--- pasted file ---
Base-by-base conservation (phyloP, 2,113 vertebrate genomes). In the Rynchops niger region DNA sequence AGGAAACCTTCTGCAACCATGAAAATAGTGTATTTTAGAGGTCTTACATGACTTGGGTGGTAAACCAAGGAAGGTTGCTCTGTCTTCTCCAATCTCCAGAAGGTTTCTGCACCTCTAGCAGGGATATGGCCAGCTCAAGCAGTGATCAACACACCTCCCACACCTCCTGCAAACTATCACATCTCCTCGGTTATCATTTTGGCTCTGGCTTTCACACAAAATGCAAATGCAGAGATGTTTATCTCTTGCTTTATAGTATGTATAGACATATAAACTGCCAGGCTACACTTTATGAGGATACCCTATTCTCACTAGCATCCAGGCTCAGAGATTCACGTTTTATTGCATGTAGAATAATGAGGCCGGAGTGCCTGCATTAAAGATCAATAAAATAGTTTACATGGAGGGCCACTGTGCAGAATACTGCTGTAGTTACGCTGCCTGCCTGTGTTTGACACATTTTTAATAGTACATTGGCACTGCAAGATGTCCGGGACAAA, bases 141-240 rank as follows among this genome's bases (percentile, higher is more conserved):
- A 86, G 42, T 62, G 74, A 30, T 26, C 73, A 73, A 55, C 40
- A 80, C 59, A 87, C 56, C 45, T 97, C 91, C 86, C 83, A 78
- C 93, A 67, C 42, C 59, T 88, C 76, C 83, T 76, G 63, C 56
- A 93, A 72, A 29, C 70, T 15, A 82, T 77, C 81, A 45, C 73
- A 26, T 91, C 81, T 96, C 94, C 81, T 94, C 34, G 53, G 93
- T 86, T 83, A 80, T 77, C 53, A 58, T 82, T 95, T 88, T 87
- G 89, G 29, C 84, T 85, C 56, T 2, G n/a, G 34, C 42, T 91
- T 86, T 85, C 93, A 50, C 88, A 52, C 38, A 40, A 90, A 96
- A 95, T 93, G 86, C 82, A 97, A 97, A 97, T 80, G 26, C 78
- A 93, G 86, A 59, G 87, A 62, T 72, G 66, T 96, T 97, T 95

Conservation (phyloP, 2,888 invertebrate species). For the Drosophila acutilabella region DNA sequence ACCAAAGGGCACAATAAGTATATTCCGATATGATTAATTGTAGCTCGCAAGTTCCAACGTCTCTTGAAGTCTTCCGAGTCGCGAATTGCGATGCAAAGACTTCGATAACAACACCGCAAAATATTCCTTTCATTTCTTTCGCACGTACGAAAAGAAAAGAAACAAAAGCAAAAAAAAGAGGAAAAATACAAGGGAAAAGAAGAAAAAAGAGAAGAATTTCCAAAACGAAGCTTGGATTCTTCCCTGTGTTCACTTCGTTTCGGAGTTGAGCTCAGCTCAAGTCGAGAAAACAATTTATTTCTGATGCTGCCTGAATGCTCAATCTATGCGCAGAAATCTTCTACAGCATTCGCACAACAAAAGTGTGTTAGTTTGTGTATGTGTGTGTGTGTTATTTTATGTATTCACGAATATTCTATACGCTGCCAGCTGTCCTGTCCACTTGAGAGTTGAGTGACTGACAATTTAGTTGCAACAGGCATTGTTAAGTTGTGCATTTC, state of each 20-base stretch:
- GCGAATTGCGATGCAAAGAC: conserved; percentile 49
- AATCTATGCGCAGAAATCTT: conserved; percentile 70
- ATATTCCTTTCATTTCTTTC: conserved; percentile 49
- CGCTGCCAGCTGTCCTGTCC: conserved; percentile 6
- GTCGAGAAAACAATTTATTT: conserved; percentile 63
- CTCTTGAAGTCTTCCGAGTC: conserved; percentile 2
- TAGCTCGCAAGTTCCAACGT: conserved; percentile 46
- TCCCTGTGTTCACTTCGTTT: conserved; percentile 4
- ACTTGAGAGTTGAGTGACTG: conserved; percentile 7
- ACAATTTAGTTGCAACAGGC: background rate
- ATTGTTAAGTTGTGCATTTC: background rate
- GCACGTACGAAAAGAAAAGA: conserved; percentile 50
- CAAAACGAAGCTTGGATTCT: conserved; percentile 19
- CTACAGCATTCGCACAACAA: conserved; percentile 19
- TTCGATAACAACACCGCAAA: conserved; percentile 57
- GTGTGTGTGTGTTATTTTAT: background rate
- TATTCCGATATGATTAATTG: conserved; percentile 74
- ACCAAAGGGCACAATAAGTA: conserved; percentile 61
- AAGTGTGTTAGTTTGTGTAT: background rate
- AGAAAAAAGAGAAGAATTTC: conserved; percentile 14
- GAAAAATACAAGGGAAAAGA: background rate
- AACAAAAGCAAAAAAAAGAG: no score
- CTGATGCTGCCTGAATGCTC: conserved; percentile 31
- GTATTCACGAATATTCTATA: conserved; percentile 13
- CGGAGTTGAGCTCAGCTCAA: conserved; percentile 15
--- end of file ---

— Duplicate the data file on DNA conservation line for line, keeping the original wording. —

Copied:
Base-by-base conservation (phyloP, 2,113 vertebrate genomes). In the Rynchops niger region DNA sequence AGGAAACCTTCTGCAACCATGAAAATAGTGTATTTTAGAGGTCTTACATGACTTGGGTGGTAAACCAAGGAAGGTTGCTCTGTCTTCTCCAATCTCCAGAAGGTTTCTGCACCTCTAGCAGGGATATGGCCAGCTCAAGCAGTGATCAACACACCTCCCACACCTCCTGCAAACTATCACATCTCCTCGGTTATCATTTTGGCTCTGGCTTTCACACAAAATGCAAATGCAGAGATGTTTATCTCTTGCTTTATAGTATGTATAGACATATAAACTGCCAGGCTACACTTTATGAGGATACCCTATTCTCACTAGCATCCAGGCTCAGAGATTCACGTTTTATTGCATGTAGAATAATGAGGCCGGAGTGCCTGCATTAAAGATCAATAAAATAGTTTACATGGAGGGCCACTGTGCAGAATACTGCTGTAGTTACGCTGCCTGCCTGTGTTTGACACATTTTTAATAGTACATTGGCACTGCAAGATGTCCGGGACAAA, bases 141-240 rank as follows among this genome's bases (percentile, higher is more conserved):
- A 86, G 42, T 62, G 74, A 30, T 26, C 73, A 73, A 55, C 40
- A 80, C 59, A 87, C 56, C 45, T 97, C 91, C 86, C 83, A 78
- C 93, A 67, C 42, C 59, T 88, C 76, C 83, T 76, G 63, C 56
- A 93, A 72, A 29, C 70, T 15, A 82, T 77, C 81, A 45, C 73
- A 26, T 91, C 81, T 96, C 94, C 81, T 94, C 34, G 53, G 93
- T 86, T 83, A 80, T 77, C 53, A 58, T 82, T 95, T 88, T 87
- G 89, G 29, C 84, T 85, C 56, T 2, G n/a, G 34, C 42, T 91
- T 86, T 85, C 93, A 50, C 88, A 52, C 38, A 40, A 90, A 96
- A 95, T 93, G 86, C 82, A 97, A 97, A 97, T 80, G 26, C 78
- A 93, G 86, A 59, G 87, A 62, T 72, G 66, T 96, T 97, T 95

Conservation (phyloP, 2,888 invertebrate species). For the Drosophila acutilabella region DNA sequence ACCAAAGGGCACAATAAGTATATTCCGATATGATTAATTGTAGCTCGCAAGTTCCAACGTCTCTTGAAGTCTTCCGAGTCGCGAATTGCGATGCAAAGACTTCGATAACAACACCGCAAAATATTCCTTTCATTTCTTTCGCACGTACGAAAAGAAAAGAAACAAAAGCAAAAAAAAGAGGAAAAATACAAGGGAAAAGAAGAAAAAAGAGAAGAATTTCCAAAACGAAGCTTGGATTCTTCCCTGTGTTCACTTCGTTTCGGAGTTGAGCTCAGCTCAAGTCGAGAAAACAATTTATTTCTGATGCTGCCTGAATGCTCAATCTATGCGCAGAAATCTTCTACAGCATTCGCACAACAAAAGTGTGTTAGTTTGTGTATGTGTGTGTGTGTTATTTTATGTATTCACGAATATTCTATACGCTGCCAGCTGTCCTGTCCACTTGAGAGTTGAGTGACTGACAATTTAGTTGCAACAGGCATTGTTAAGTTGTGCATTTC, state of each 20-base stretch:
- GCGAATTGCGATGCAAAGAC: conserved; percentile 49
- AATCTATGCGCAGAAATCTT: conserved; percentile 70
- ATATTCCTTTCATTTCTTTC: conserved; percentile 49
- CGCTGCCAGCTGTCCTGTCC: conserved; percentile 6
- GTCGAGAAAACAATTTATTT: conserved; percentile 63
- CTCTTGAAGTCTTCCGAGTC: conserved; percentile 2
- TAGCTCGCAAGTTCCAACGT: conserved; percentile 46
- TCCCTGTGTTCACTTCGTTT: conserved; percentile 4
- ACTTGAGAGTTGAGTGACTG: conserved; percentile 7
- ACAATTTAGTTGCAACAGGC: background rate
- ATTGTTAAGTTGTGCATTTC: background rate
- GCACGTACGAAAAGAAAAGA: conserved; percentile 50
- CAAAACGAAGCTTGGATTCT: conserved; percentile 19
- CTACAGCATTCGCACAACAA: conserved; percentile 19
- TTCGATAACAACACCGCAAA: conserved; percentile 57
- GTGTGTGTGTGTTATTTTAT: background rate
- TATTCCGATATGATTAATTG: conserved; percentile 74
- ACCAAAGGGCACAATAAGTA: conserved; percentile 61
- AAGTGTGTTAGTTTGTGTAT: background rate
- AGAAAAAAGAGAAGAATTTC: conserved; percentile 14
- GAAAAATACAAGGGAAAAGA: background rate
- AACAAAAGCAAAAAAAAGAG: no score
- CTGATGCTGCCTGAATGCTC: conserved; percentile 31
- GTATTCACGAATATTCTATA: conserved; percentile 13
- CGGAGTTGAGCTCAGCTCAA: conserved; percentile 15